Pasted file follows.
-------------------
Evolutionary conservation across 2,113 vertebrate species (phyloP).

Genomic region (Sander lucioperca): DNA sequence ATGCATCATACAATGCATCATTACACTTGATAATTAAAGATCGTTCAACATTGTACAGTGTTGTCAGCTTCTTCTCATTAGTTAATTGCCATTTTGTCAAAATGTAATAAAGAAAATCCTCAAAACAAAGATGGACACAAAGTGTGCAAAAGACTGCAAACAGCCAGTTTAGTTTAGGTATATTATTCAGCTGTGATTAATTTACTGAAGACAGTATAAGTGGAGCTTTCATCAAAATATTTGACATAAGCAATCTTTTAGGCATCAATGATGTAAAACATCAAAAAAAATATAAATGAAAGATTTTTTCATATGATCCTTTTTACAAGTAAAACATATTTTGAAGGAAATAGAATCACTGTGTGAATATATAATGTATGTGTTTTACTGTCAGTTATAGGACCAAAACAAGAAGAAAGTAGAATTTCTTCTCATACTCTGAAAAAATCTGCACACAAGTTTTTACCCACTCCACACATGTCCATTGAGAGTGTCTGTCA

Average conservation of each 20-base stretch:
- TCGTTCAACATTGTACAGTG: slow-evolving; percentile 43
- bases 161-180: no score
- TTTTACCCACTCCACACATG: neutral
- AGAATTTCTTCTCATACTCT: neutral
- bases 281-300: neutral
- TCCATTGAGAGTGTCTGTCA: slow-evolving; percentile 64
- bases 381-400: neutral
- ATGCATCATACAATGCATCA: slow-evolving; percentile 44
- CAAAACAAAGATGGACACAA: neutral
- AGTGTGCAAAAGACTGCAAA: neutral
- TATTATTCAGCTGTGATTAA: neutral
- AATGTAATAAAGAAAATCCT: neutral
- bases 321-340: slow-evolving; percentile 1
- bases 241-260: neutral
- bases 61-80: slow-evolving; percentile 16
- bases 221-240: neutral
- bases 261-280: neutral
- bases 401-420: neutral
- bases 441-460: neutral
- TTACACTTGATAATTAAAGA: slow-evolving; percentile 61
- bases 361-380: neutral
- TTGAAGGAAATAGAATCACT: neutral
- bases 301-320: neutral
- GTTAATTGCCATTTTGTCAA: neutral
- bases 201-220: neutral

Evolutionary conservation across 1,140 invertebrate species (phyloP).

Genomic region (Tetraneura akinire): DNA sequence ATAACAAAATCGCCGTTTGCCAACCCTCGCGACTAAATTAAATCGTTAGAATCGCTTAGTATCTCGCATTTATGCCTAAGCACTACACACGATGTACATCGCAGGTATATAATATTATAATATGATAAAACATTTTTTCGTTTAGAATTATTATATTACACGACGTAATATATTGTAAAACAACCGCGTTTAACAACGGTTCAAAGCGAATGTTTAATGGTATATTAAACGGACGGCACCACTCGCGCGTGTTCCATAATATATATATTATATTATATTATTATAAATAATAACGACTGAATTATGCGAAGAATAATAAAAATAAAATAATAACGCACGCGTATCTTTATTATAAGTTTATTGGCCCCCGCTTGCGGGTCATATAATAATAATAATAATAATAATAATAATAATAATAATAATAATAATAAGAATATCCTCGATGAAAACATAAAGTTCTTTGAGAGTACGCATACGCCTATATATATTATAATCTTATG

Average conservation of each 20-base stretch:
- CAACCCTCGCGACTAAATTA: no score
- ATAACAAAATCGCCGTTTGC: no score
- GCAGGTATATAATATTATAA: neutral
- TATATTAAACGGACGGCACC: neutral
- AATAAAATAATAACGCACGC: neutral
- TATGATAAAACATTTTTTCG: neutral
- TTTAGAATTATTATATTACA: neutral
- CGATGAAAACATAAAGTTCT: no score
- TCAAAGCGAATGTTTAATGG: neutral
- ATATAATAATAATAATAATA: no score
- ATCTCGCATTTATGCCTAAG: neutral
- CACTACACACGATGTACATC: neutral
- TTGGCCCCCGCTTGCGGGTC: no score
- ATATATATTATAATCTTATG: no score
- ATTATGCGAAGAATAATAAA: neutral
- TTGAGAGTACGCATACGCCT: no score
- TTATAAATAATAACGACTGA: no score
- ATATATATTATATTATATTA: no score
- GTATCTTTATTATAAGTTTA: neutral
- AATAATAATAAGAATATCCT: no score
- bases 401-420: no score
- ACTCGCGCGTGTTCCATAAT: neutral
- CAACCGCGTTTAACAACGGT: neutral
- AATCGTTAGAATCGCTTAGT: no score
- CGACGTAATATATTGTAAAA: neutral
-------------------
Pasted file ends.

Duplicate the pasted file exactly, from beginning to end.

Evolutionary conservation across 2,113 vertebrate species (phyloP).

Genomic region (Sander lucioperca): DNA sequence ATGCATCATACAATGCATCATTACACTTGATAATTAAAGATCGTTCAACATTGTACAGTGTTGTCAGCTTCTTCTCATTAGTTAATTGCCATTTTGTCAAAATGTAATAAAGAAAATCCTCAAAACAAAGATGGACACAAAGTGTGCAAAAGACTGCAAACAGCCAGTTTAGTTTAGGTATATTATTCAGCTGTGATTAATTTACTGAAGACAGTATAAGTGGAGCTTTCATCAAAATATTTGACATAAGCAATCTTTTAGGCATCAATGATGTAAAACATCAAAAAAAATATAAATGAAAGATTTTTTCATATGATCCTTTTTACAAGTAAAACATATTTTGAAGGAAATAGAATCACTGTGTGAATATATAATGTATGTGTTTTACTGTCAGTTATAGGACCAAAACAAGAAGAAAGTAGAATTTCTTCTCATACTCTGAAAAAATCTGCACACAAGTTTTTACCCACTCCACACATGTCCATTGAGAGTGTCTGTCA

Average conservation of each 20-base stretch:
- TCGTTCAACATTGTACAGTG: slow-evolving; percentile 43
- bases 161-180: no score
- TTTTACCCACTCCACACATG: neutral
- AGAATTTCTTCTCATACTCT: neutral
- bases 281-300: neutral
- TCCATTGAGAGTGTCTGTCA: slow-evolving; percentile 64
- bases 381-400: neutral
- ATGCATCATACAATGCATCA: slow-evolving; percentile 44
- CAAAACAAAGATGGACACAA: neutral
- AGTGTGCAAAAGACTGCAAA: neutral
- TATTATTCAGCTGTGATTAA: neutral
- AATGTAATAAAGAAAATCCT: neutral
- bases 321-340: slow-evolving; percentile 1
- bases 241-260: neutral
- bases 61-80: slow-evolving; percentile 16
- bases 221-240: neutral
- bases 261-280: neutral
- bases 401-420: neutral
- bases 441-460: neutral
- TTACACTTGATAATTAAAGA: slow-evolving; percentile 61
- bases 361-380: neutral
- TTGAAGGAAATAGAATCACT: neutral
- bases 301-320: neutral
- GTTAATTGCCATTTTGTCAA: neutral
- bases 201-220: neutral

Evolutionary conservation across 1,140 invertebrate species (phyloP).

Genomic region (Tetraneura akinire): DNA sequence ATAACAAAATCGCCGTTTGCCAACCCTCGCGACTAAATTAAATCGTTAGAATCGCTTAGTATCTCGCATTTATGCCTAAGCACTACACACGATGTACATCGCAGGTATATAATATTATAATATGATAAAACATTTTTTCGTTTAGAATTATTATATTACACGACGTAATATATTGTAAAACAACCGCGTTTAACAACGGTTCAAAGCGAATGTTTAATGGTATATTAAACGGACGGCACCACTCGCGCGTGTTCCATAATATATATATTATATTATATTATTATAAATAATAACGACTGAATTATGCGAAGAATAATAAAAATAAAATAATAACGCACGCGTATCTTTATTATAAGTTTATTGGCCCCCGCTTGCGGGTCATATAATAATAATAATAATAATAATAATAATAATAATAATAATAATAATAAGAATATCCTCGATGAAAACATAAAGTTCTTTGAGAGTACGCATACGCCTATATATATTATAATCTTATG

Average conservation of each 20-base stretch:
- CAACCCTCGCGACTAAATTA: no score
- ATAACAAAATCGCCGTTTGC: no score
- GCAGGTATATAATATTATAA: neutral
- TATATTAAACGGACGGCACC: neutral
- AATAAAATAATAACGCACGC: neutral
- TATGATAAAACATTTTTTCG: neutral
- TTTAGAATTATTATATTACA: neutral
- CGATGAAAACATAAAGTTCT: no score
- TCAAAGCGAATGTTTAATGG: neutral
- ATATAATAATAATAATAATA: no score
- ATCTCGCATTTATGCCTAAG: neutral
- CACTACACACGATGTACATC: neutral
- TTGGCCCCCGCTTGCGGGTC: no score
- ATATATATTATAATCTTATG: no score
- ATTATGCGAAGAATAATAAA: neutral
- TTGAGAGTACGCATACGCCT: no score
- TTATAAATAATAACGACTGA: no score
- ATATATATTATATTATATTA: no score
- GTATCTTTATTATAAGTTTA: neutral
- AATAATAATAAGAATATCCT: no score
- bases 401-420: no score
- ACTCGCGCGTGTTCCATAAT: neutral
- CAACCGCGTTTAACAACGGT: neutral
- AATCGTTAGAATCGCTTAGT: no score
- CGACGTAATATATTGTAAAA: neutral